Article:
High blood pressure today may bring brain damage tomorrow

Without a doubt, smart nutrition canand doesmake a very real difference to your brain’s health. But without robust microcirculation, your cognition will still suffer the consequences.  

So, you have to protect the blood vessels that supply your brain with oxygen and nutrients. Because as research shows, the damage will catch up with you down the line if you don’t… and your white matter will pay the price.  

MRI reveals a lethal link 

As part of a study recently published in the European Heart Journal, researchers analyzed data from more than 37,000 older subjects enrolled in the U.K. Biobank. 

They set out to look for brain abnormalities called “white matter hyperintensities” (WMH) in particular. (These areas show up on MRIs as bright spots, and they indicate damage to the tiny blood vessels in your brain.) 

As you might imagine, the more WMH you have, the higher your risk of stroke, dementia, depression, and general cognitive decline. And sadly, more than half of people over the age of 65 have WMH—with the most severe damage showing up among patients with high blood pressure.   

These researchers linked higher amounts of WMH to subjects current systolic blood pressure (the top number). But the strongest association was between WMH and past high diastolic blood pressure (the bottom number)—and specifically, high diastolic blood pressure before the age of 50.  

Ultimately, any increase in blood pressure (even when it was still below the usual hypertension threshold of 140/90 mm Hg) had links to higher loads of WMH. And this was especially true for people on medication for hypertension.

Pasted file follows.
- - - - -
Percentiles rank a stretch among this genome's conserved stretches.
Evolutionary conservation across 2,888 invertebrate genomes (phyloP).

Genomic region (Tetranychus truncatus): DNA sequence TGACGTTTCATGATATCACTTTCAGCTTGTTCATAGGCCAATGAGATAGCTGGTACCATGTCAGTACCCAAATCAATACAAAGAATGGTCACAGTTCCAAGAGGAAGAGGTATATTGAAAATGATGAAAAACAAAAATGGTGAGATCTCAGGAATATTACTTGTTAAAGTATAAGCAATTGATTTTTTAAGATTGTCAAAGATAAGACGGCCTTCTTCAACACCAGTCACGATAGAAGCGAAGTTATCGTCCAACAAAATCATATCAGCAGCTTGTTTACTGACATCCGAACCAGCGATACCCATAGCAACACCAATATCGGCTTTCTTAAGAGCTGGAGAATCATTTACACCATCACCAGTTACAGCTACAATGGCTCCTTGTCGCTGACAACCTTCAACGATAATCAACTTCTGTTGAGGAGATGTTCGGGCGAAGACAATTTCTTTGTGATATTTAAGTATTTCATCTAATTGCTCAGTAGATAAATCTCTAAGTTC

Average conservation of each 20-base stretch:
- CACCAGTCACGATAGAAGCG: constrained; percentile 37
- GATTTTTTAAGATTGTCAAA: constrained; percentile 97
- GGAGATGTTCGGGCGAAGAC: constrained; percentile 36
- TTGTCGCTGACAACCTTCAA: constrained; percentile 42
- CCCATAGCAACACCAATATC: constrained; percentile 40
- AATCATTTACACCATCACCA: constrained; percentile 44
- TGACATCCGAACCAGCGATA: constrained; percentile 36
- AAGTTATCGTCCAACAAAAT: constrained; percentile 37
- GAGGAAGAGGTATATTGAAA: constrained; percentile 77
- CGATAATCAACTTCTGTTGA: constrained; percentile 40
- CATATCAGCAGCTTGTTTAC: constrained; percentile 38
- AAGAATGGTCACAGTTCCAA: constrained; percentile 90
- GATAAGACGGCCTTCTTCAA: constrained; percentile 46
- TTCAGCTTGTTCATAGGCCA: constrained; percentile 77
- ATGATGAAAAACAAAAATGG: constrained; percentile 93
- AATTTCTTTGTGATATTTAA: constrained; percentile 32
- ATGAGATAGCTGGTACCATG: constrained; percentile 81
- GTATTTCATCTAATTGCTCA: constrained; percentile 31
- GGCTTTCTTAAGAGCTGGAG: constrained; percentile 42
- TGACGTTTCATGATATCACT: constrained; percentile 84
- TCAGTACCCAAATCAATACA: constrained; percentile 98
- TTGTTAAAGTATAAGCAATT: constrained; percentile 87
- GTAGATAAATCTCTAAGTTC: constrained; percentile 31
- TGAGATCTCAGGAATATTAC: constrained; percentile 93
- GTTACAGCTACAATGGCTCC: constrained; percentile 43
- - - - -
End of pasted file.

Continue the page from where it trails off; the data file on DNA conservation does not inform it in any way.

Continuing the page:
In fact, among subjects with the highest loads of WMH, nearly 25 percent of these hyperintensities were attributable to a systolic blood pressure over 120 mm Hg. Which means that even slight increases in blood pressure today could lead to a damaged brain decades down the line. 

Of course, there is some good news here. As I shared just last month, something as delicious as cocoa flavanols—yes, we’re talking about chocolate again!—can lower systolic and diastolic blood pressure, naturally. 

Forget meds—try flavanols instead 

This study showed that subjects with the lowest flavanol intake had blood pressure as much as 4 mmHg higher than subjects with the highest flavanol intake. And the difference was most pronounced in patients with existing hypertension. 

That’s a clinically meaningful change. And as the researchers pointed out, it’s comparable with what you would see after adopting the healthy Mediterranean diet (similar to my A-List Dietor (the ridiculous) Dietary Approaches to Stop Hypertension (DASH) diet. 

So it’s really no surprise that these same cocoa flavanols work wonders for your brain health, too. 

Of course, there are many different classes of flavanolsThat’s why I always recommend a variety of different foods and to make your meals as colorful as possible to help ensure you are getting as many different types of these healthy compounds as possible. 

You can also learn about additional natural ways to help prevent and reverse America’s biggest killers—including high blood pressure, heart attack, and stroke—in my Ultimate Heart Protection Protocol. To learn more about this innovative, online learning tool, or to enroll today, click here now! 


“High blood pressure in midlife is linked to increased brain damage in later life.” Science Daily, 11/25/2020. (sciencedaily.com/releases/2020/11/201125190737.htm)